Lawmakers from Germany are proposing taxing meat as a sort of “sin tax”, similar to ones on cigarettes and alcohol. This is a move that might be followed by other European countries as a way to discourage people from indulging in this habit.
Our collective love of meat is damaging the planet and is a huge contributor to climate change, no longer a looming threat, but a day to day reality for a lot of us. In Germany, there are already taxes on cigarettes and alcohol and in some cities, a soda tax, too. So politicians from the whole spectrum proposed taxing meat or rather raising the value-added tax (VAT) for meat, from 7 percent to 19 percent. They hope that the nation’s consumption of meat will drop as a response to the new prices. And that this will help both the environment and animal welfare.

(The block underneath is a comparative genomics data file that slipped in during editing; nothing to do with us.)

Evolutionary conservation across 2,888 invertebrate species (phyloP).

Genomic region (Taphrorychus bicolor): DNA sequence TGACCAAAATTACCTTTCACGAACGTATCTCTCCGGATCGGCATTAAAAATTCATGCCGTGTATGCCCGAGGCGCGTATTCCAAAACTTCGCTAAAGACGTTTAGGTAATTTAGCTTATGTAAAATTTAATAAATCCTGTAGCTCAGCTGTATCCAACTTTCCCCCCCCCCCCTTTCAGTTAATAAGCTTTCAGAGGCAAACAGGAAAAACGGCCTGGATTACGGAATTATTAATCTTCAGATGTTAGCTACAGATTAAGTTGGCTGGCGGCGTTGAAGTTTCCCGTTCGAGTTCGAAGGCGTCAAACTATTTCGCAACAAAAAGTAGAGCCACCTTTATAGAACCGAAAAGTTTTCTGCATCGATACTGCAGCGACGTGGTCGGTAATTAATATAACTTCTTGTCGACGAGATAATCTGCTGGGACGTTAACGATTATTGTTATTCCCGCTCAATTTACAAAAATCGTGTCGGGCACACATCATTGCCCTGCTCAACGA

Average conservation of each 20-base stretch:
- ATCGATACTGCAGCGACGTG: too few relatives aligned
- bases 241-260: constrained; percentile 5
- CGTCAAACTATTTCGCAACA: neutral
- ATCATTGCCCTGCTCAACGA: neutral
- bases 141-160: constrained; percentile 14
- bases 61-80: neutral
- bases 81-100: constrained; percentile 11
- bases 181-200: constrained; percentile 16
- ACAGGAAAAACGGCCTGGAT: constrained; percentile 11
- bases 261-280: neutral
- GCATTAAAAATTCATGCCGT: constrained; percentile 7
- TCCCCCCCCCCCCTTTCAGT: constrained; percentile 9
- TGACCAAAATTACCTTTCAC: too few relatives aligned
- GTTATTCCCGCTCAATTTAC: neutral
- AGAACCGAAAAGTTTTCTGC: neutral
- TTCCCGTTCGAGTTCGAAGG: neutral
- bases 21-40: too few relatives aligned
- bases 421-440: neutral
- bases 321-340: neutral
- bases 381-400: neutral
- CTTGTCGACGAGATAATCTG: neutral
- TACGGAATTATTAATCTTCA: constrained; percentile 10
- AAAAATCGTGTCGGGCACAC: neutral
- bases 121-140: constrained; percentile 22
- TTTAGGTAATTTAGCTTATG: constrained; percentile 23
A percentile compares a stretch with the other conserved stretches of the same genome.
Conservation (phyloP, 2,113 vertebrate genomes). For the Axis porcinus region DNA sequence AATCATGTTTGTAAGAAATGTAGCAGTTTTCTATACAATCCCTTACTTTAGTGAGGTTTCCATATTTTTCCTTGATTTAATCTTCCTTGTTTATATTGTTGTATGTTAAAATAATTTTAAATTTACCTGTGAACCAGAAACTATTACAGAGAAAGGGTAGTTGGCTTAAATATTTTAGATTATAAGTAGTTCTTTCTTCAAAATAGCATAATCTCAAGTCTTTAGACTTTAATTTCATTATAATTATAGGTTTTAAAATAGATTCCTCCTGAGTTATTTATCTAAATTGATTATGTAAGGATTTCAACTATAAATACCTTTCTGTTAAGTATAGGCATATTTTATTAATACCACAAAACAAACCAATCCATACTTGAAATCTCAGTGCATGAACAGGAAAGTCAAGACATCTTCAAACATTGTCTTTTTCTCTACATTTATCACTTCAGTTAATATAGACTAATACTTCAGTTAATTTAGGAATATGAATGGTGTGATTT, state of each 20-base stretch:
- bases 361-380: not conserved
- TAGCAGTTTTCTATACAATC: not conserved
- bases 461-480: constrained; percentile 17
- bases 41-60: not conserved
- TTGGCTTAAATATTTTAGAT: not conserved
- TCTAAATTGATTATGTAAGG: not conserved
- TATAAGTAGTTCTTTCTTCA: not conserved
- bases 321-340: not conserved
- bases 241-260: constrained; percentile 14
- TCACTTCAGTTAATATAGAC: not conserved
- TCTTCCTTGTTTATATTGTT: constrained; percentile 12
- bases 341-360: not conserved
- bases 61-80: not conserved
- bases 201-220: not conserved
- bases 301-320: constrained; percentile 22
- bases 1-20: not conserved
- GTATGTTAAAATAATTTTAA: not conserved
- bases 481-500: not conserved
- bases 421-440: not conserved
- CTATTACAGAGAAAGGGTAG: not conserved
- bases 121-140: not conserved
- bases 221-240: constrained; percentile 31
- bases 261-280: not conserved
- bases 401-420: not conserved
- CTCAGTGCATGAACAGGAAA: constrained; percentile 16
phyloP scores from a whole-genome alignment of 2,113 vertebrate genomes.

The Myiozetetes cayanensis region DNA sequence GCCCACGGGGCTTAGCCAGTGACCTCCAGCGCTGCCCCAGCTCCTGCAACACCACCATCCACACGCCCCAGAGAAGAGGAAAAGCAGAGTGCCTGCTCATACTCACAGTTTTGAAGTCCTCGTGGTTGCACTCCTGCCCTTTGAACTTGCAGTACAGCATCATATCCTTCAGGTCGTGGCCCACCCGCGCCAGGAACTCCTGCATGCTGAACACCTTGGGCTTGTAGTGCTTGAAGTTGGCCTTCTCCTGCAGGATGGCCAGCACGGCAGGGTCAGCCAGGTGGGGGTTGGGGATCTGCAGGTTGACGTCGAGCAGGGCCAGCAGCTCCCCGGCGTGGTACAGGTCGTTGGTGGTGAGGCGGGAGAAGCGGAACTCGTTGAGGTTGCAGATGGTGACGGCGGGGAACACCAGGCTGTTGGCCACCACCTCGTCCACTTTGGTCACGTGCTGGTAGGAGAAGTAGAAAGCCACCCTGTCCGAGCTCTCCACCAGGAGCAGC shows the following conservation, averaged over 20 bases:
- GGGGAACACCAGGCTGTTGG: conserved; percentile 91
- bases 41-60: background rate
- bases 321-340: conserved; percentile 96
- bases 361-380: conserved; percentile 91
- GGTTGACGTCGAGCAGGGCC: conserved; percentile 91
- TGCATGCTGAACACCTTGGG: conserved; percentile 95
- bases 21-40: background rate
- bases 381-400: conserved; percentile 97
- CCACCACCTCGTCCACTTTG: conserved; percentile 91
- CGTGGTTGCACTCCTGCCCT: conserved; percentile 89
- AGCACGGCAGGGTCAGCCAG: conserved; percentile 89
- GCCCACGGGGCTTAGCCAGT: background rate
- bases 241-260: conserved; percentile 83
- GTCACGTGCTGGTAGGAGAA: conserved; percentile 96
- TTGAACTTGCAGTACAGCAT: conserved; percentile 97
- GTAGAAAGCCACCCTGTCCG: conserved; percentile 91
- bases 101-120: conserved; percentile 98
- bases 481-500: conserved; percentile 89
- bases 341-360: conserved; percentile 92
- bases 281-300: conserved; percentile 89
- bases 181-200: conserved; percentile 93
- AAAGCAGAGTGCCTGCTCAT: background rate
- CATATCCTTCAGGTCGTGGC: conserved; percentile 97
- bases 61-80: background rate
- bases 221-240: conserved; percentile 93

But what do they plan to do with the extra money gained from taxing meat? The politicians want to invest it further in the causes above. “I am in favor of abolishing the VAT reduction for meat and earmarking it for more animal welfare,” said Friedrich Ostendorf, the agricultural policy spokesperson for the Greens.
Other countries thinking of taxing meat
But taxing meat might end up being a trend in Europe because other countries are thinking of doing the same thing. Denmark and Sweden are also considering it.
Raising livestock is one of the most environmentally harmful activities there is. Billions of animals are raised on factory farms every year, in cruel conditions. A major United Nations report released last week communicated that if we want to fight climate change, we should make huge changes when it comes to how we use land and grow food. Growing more plant-based products is strongly recommended. Especially since plant-based diets are healthier than meat-based ones.